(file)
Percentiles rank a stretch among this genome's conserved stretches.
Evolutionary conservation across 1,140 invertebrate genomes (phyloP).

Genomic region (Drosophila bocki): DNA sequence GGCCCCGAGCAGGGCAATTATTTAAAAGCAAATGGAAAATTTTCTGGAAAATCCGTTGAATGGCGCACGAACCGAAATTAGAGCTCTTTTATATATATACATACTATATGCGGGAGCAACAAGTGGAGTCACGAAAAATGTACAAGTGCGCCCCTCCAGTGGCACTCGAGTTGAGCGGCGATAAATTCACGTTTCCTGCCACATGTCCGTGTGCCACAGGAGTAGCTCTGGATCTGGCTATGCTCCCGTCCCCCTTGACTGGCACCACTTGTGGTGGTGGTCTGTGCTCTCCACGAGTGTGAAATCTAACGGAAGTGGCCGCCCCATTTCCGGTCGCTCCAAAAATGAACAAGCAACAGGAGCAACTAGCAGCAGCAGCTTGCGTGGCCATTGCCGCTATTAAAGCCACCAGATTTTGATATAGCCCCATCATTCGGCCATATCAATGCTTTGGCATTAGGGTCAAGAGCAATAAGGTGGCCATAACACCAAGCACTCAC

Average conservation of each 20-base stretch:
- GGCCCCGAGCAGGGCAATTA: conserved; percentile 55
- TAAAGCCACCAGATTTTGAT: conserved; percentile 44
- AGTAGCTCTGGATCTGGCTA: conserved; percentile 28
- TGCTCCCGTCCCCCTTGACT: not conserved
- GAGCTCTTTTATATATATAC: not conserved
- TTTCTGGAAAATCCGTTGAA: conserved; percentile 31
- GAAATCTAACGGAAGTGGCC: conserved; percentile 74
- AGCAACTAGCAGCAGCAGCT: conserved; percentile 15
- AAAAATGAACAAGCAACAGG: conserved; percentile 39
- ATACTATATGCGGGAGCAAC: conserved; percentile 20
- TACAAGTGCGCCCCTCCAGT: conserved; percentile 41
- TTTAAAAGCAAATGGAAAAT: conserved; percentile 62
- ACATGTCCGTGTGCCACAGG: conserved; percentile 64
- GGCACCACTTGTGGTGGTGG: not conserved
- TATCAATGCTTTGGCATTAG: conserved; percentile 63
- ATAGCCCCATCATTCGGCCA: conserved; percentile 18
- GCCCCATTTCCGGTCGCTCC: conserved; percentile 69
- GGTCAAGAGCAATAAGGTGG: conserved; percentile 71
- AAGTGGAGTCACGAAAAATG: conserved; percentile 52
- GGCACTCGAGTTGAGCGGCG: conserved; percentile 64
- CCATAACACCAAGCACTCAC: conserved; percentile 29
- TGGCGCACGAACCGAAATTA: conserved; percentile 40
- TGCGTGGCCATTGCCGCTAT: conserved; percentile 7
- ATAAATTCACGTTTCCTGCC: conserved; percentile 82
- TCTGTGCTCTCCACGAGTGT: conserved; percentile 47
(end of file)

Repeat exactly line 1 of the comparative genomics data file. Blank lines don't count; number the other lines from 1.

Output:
Percentiles rank a stretch among this genome's conserved stretches.